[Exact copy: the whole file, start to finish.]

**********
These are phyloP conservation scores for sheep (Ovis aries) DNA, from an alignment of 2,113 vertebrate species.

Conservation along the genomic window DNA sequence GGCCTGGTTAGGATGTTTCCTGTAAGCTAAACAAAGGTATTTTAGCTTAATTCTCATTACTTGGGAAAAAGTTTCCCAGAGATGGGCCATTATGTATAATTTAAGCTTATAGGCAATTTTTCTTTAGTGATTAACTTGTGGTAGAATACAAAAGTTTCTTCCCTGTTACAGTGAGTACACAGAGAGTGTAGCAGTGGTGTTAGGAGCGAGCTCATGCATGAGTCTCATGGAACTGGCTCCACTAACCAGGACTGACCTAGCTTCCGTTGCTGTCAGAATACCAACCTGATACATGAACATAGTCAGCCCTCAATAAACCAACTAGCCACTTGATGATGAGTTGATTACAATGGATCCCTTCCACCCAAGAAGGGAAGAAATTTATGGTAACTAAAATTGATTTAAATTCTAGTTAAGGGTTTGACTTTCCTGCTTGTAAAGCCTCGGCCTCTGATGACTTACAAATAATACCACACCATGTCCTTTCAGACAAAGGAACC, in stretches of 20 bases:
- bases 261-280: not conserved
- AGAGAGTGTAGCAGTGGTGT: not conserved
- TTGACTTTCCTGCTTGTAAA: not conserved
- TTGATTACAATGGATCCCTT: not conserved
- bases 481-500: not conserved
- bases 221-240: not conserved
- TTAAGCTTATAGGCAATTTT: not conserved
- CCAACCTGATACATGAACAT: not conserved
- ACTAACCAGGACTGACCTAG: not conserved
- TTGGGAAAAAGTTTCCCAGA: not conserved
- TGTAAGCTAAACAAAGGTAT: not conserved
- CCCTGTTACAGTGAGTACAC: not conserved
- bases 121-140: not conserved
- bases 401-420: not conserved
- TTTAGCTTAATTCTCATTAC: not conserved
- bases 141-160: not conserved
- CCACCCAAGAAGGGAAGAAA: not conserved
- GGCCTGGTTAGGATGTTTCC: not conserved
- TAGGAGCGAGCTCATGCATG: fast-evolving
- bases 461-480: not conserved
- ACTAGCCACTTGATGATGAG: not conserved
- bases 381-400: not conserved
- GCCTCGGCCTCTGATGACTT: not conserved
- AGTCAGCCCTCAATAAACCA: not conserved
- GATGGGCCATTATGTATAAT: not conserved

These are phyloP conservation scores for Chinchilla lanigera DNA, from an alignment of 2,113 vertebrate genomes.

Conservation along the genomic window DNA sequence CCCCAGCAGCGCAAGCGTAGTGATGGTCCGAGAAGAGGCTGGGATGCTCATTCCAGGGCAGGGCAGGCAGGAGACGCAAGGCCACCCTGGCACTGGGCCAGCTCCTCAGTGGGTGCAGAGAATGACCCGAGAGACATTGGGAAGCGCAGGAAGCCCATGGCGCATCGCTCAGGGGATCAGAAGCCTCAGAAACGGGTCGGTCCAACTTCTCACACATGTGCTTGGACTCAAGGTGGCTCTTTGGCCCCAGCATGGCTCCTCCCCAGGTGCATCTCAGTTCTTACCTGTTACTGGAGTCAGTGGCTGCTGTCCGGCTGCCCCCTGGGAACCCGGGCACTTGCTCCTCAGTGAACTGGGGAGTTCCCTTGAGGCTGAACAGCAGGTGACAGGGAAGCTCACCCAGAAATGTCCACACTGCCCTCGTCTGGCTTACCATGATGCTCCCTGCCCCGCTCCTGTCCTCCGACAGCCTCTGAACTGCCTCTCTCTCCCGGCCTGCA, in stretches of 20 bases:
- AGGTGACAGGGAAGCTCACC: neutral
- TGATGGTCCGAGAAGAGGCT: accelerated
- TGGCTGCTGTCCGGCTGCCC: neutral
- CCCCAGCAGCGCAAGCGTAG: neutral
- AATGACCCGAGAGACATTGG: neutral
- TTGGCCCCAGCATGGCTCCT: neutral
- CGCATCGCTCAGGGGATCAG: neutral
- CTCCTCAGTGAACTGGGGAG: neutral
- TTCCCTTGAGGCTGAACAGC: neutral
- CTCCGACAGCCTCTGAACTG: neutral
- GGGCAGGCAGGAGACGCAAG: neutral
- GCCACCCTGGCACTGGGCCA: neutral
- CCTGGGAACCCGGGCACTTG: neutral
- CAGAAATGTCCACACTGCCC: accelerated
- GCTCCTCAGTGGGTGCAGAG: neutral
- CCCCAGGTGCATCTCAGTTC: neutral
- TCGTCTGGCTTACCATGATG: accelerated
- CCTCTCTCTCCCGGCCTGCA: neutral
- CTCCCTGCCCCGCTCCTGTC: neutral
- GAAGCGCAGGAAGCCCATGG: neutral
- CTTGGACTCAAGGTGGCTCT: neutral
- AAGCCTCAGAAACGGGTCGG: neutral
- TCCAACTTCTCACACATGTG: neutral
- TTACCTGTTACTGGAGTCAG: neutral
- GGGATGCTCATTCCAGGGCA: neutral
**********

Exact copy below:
These are phyloP conservation scores for sheep (Ovis aries) DNA, from an alignment of 2,113 vertebrate species.

Conservation along the genomic window DNA sequence GGCCTGGTTAGGATGTTTCCTGTAAGCTAAACAAAGGTATTTTAGCTTAATTCTCATTACTTGGGAAAAAGTTTCCCAGAGATGGGCCATTATGTATAATTTAAGCTTATAGGCAATTTTTCTTTAGTGATTAACTTGTGGTAGAATACAAAAGTTTCTTCCCTGTTACAGTGAGTACACAGAGAGTGTAGCAGTGGTGTTAGGAGCGAGCTCATGCATGAGTCTCATGGAACTGGCTCCACTAACCAGGACTGACCTAGCTTCCGTTGCTGTCAGAATACCAACCTGATACATGAACATAGTCAGCCCTCAATAAACCAACTAGCCACTTGATGATGAGTTGATTACAATGGATCCCTTCCACCCAAGAAGGGAAGAAATTTATGGTAACTAAAATTGATTTAAATTCTAGTTAAGGGTTTGACTTTCCTGCTTGTAAAGCCTCGGCCTCTGATGACTTACAAATAATACCACACCATGTCCTTTCAGACAAAGGAACC, in stretches of 20 bases:
- bases 261-280: not conserved
- AGAGAGTGTAGCAGTGGTGT: not conserved
- TTGACTTTCCTGCTTGTAAA: not conserved
- TTGATTACAATGGATCCCTT: not conserved
- bases 481-500: not conserved
- bases 221-240: not conserved
- TTAAGCTTATAGGCAATTTT: not conserved
- CCAACCTGATACATGAACAT: not conserved
- ACTAACCAGGACTGACCTAG: not conserved
- TTGGGAAAAAGTTTCCCAGA: not conserved
- TGTAAGCTAAACAAAGGTAT: not conserved
- CCCTGTTACAGTGAGTACAC: not conserved
- bases 121-140: not conserved
- bases 401-420: not conserved
- TTTAGCTTAATTCTCATTAC: not conserved
- bases 141-160: not conserved
- CCACCCAAGAAGGGAAGAAA: not conserved
- GGCCTGGTTAGGATGTTTCC: not conserved
- TAGGAGCGAGCTCATGCATG: fast-evolving
- bases 461-480: not conserved
- ACTAGCCACTTGATGATGAG: not conserved
- bases 381-400: not conserved
- GCCTCGGCCTCTGATGACTT: not conserved
- AGTCAGCCCTCAATAAACCA: not conserved
- GATGGGCCATTATGTATAAT: not conserved

These are phyloP conservation scores for Chinchilla lanigera DNA, from an alignment of 2,113 vertebrate genomes.

Conservation along the genomic window DNA sequence CCCCAGCAGCGCAAGCGTAGTGATGGTCCGAGAAGAGGCTGGGATGCTCATTCCAGGGCAGGGCAGGCAGGAGACGCAAGGCCACCCTGGCACTGGGCCAGCTCCTCAGTGGGTGCAGAGAATGACCCGAGAGACATTGGGAAGCGCAGGAAGCCCATGGCGCATCGCTCAGGGGATCAGAAGCCTCAGAAACGGGTCGGTCCAACTTCTCACACATGTGCTTGGACTCAAGGTGGCTCTTTGGCCCCAGCATGGCTCCTCCCCAGGTGCATCTCAGTTCTTACCTGTTACTGGAGTCAGTGGCTGCTGTCCGGCTGCCCCCTGGGAACCCGGGCACTTGCTCCTCAGTGAACTGGGGAGTTCCCTTGAGGCTGAACAGCAGGTGACAGGGAAGCTCACCCAGAAATGTCCACACTGCCCTCGTCTGGCTTACCATGATGCTCCCTGCCCCGCTCCTGTCCTCCGACAGCCTCTGAACTGCCTCTCTCTCCCGGCCTGCA, in stretches of 20 bases:
- AGGTGACAGGGAAGCTCACC: neutral
- TGATGGTCCGAGAAGAGGCT: accelerated
- TGGCTGCTGTCCGGCTGCCC: neutral
- CCCCAGCAGCGCAAGCGTAG: neutral
- AATGACCCGAGAGACATTGG: neutral
- TTGGCCCCAGCATGGCTCCT: neutral
- CGCATCGCTCAGGGGATCAG: neutral
- CTCCTCAGTGAACTGGGGAG: neutral
- TTCCCTTGAGGCTGAACAGC: neutral
- CTCCGACAGCCTCTGAACTG: neutral
- GGGCAGGCAGGAGACGCAAG: neutral
- GCCACCCTGGCACTGGGCCA: neutral
- CCTGGGAACCCGGGCACTTG: neutral
- CAGAAATGTCCACACTGCCC: accelerated
- GCTCCTCAGTGGGTGCAGAG: neutral
- CCCCAGGTGCATCTCAGTTC: neutral
- TCGTCTGGCTTACCATGATG: accelerated
- CCTCTCTCTCCCGGCCTGCA: neutral
- CTCCCTGCCCCGCTCCTGTC: neutral
- GAAGCGCAGGAAGCCCATGG: neutral
- CTTGGACTCAAGGTGGCTCT: neutral
- AAGCCTCAGAAACGGGTCGG: neutral
- TCCAACTTCTCACACATGTG: neutral
- TTACCTGTTACTGGAGTCAG: neutral
- GGGATGCTCATTCCAGGGCA: neutral